Marijuana's Victory in Colorado, Washington Means California Will Follow Soon

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Coming to a state near you?
An end to America's experiment with marijuana prohibition is in sight, after voters in Colorado and Washington approved re-legalizing the plant Tuesday. 

In California, where voters said "no" to adult-legal marijuana in 2010, the decisive passages of Amendment 64 in Colorado (54 percent yes to 46 percent no) and I-502 in Washington (55 percent to 45 percent), marijuana advocates watched the out-of-state action with delight. "Happy days are here again," said Ellen Komp, deputy director of California NORML, as she watched the results come in. "This is the win we need."

No legalization measures reached Californian's ballots this year, in large part because potential financial backers chose to put their money elsewhere. These two wins make it "exponentially" more likely big money will return to the Golden State, which means it's a matter of time for legalization here, too, Komp said.

After all, with support for marijuana legalization polling at 50 percent, marijuana is more popular than Mitt Romney.

Golden State denizens took a bite out of the Drug War just the same on Tuesday. Voters in California approved a revision to the state's three-strikes law. Now, a third-felony conviction for marijuana possession, cultivation, or sales won't saddle the offender with the possibility of life in prison. 

In Colorado, Amendment 64 cruised to victory despite opposition from elected officials. Support from the Seattle City Council, the King's County sheriff, and a former United States prosecutor helped push I-504 to victory. 

"The vote puts Washington and Colorado to the left of the Netherlands on marijuana law," the Seattle Times reported. 

Medical marijuana was also on the ballot elsewhere in the country. A medical measure lost in deep Romney-red Arkansas, but by only 4 percentage points. But in Massachusetts, where Romney was hosting his Election Night party in Boston, voters approved the medical use of marijuana by an overwhelming margin, 63 percent to 37 percent, or by 700,000 votes out of 2.7 million cast.

Massachusetts is the 18th state to allow for the medical use of marijuana. California, where the Compassionate Use Act passed in 1996, was the first.

In 2010, opposition from California's medical cannabis providers hampered Prop. 19. But a letter in October from United States Attorney General Eric Holder, in which the nation's top cop warned that the Justice Department would "vigorously enforce" the Controlled Substances Act even if the state legalized marijuana, also had a chilling effect. 

No such warning was issued to voters in Washington and Colorado, despite nine former DEA heads issuing Holder a plea to get involved. 

A legalization measure in Oregon did lose. But Measure 80 had almost no campaign, only $500,000 to put it on the ballot, and no cash left to promote it.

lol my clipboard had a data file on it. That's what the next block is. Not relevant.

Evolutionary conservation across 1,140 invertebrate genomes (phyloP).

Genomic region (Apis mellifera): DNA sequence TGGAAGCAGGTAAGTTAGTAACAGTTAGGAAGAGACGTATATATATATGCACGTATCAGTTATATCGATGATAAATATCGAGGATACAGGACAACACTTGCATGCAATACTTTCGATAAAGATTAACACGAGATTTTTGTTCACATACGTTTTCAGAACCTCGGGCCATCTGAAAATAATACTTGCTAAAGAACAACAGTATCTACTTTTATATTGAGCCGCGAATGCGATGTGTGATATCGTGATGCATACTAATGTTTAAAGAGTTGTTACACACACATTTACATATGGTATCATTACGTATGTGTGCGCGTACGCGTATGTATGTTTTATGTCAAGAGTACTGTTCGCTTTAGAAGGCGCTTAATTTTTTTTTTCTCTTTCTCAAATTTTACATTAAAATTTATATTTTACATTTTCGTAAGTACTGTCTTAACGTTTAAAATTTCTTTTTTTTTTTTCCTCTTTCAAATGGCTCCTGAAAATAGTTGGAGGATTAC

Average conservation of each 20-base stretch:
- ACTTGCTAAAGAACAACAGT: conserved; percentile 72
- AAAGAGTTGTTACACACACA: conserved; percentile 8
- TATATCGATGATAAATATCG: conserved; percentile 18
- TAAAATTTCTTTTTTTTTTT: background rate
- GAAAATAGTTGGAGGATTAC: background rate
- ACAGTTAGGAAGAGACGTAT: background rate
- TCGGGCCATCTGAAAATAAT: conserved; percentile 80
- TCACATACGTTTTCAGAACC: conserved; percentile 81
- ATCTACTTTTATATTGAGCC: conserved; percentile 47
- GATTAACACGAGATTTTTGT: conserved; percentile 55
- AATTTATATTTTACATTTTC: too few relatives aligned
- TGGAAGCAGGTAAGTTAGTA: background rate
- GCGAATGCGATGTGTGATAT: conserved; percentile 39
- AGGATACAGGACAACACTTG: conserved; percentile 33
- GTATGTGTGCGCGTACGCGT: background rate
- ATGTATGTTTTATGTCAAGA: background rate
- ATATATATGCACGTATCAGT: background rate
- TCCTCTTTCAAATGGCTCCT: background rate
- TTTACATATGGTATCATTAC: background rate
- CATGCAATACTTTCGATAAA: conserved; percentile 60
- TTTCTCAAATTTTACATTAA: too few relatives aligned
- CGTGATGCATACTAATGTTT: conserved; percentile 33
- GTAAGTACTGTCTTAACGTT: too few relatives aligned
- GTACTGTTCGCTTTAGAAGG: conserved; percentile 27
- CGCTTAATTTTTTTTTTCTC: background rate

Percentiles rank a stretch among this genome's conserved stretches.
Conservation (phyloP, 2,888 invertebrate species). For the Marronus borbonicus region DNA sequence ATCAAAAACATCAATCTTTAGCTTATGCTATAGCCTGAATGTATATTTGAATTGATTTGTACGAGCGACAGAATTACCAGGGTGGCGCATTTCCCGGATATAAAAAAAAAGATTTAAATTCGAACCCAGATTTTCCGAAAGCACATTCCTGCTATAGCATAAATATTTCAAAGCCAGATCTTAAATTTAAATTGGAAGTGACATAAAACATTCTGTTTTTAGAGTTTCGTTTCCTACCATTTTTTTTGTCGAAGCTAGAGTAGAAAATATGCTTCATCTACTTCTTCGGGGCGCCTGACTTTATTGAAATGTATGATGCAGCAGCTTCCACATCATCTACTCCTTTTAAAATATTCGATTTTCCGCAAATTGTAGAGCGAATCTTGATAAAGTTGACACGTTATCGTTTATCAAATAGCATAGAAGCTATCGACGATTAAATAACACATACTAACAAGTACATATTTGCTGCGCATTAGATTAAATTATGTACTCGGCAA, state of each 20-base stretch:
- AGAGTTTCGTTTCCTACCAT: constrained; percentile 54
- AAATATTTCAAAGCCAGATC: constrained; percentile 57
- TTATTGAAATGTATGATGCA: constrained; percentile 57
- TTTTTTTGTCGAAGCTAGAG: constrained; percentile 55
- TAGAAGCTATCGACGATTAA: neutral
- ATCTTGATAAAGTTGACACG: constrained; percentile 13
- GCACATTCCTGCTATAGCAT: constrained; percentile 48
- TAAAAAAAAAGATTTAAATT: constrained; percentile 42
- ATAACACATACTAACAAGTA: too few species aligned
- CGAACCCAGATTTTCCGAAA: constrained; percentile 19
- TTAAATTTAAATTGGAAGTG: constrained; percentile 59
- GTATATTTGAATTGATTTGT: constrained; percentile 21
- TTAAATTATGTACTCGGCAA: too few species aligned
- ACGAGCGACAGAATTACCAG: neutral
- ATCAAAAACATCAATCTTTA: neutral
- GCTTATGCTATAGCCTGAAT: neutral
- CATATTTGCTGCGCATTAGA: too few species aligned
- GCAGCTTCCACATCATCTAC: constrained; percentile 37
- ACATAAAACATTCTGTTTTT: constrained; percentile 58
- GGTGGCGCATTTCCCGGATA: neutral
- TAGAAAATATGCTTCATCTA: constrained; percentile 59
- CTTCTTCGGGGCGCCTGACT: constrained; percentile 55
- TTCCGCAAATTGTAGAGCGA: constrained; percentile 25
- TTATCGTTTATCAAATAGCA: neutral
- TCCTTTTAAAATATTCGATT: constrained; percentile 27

"I'm smelling a mandate, even if we haven't swept," Komp said. "Two states at once? This is a game-changer."
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5 comments
actueel68
actueel68

This is a wonder thing, personally, I don't see how anyone who has 2 brain cells is against legalizing marijuana. Let's put aside the cartel argument I so often hear in California. This plant is a wonder thing that can be a valuable asset to our society, clothing, medicine, revenue, etc. This can be a whole new industry with prosperity to us all. I don't see how one can complain government imposes their agendas and beliefs on us and then we leave the door open for them to control us. The biggest opponent to legalizing marijuana is A Drug Free America, which is funded by alcohol companies. Harry J. Anslinger in 1937 (an owner of a cotton plantation) saw the threat marijuana posed to his business and began conjuring up harmful images for HIS benefit. He ultimately won and Marijuana was banned. In present time, marijuana is a huge game changer if entered into the market, for one, it can't be patented since it is considered a plant. Pharmaceutical, Alcohol, Tobacco, fabric, etc companies are all oppose to marijuana for fear of loss to revenue. 

 

 I just want to know, what's it like to live a life against this plant, knowing full well it's sole reputation in our f***ed up society is based on false information and motives of greed. 

 

I am a user of this medicine, yes I said medicine. I'm currently on a waiting list to have my gallbladder removed, I was given Vicodin to stop the pain.. Well after liver damage, withdraws and money being wasted, I finally got over my phobia of marijuana and used it as my primary medicine. With this, I don't have withdraws, I can finally sleep through the night and I know I'm not funding real harmful drugs that ruin an individuals life. 

shamong005
shamong005

These DEA guys make me sick, I guess it is all about job security for them, who cares if harmless teenagers get thrown in jail and their future ruined.

 

Here is my suggestion: Instead of calling it the "legalization of marihuana", we should refer to it as the "deregulation of hemp". Now let some of the "small government people" explain why they are against deregulation, why they want a gigantic justice and prison system and why they want the government in peoples lives...

happytoker
happytoker

Outstanding! Let's get this measure back in front of voters, this time we win!

canorml420
canorml420

Actually, I said, "Hempy Days Are Here Again." But great story! 

 

We will be discussing next steps at California NORML's "Cannabis in California: Ending the 100 Year War" conference at Ft. Mason Center, San Francisco on January 26 & 27. All are invited! See www.canorml.org

kevin_hunt
kevin_hunt

 @happytoker You have to convince the illegal growers in the Emerald Triangle to vote for it.  They didn't vote for Prop 19.

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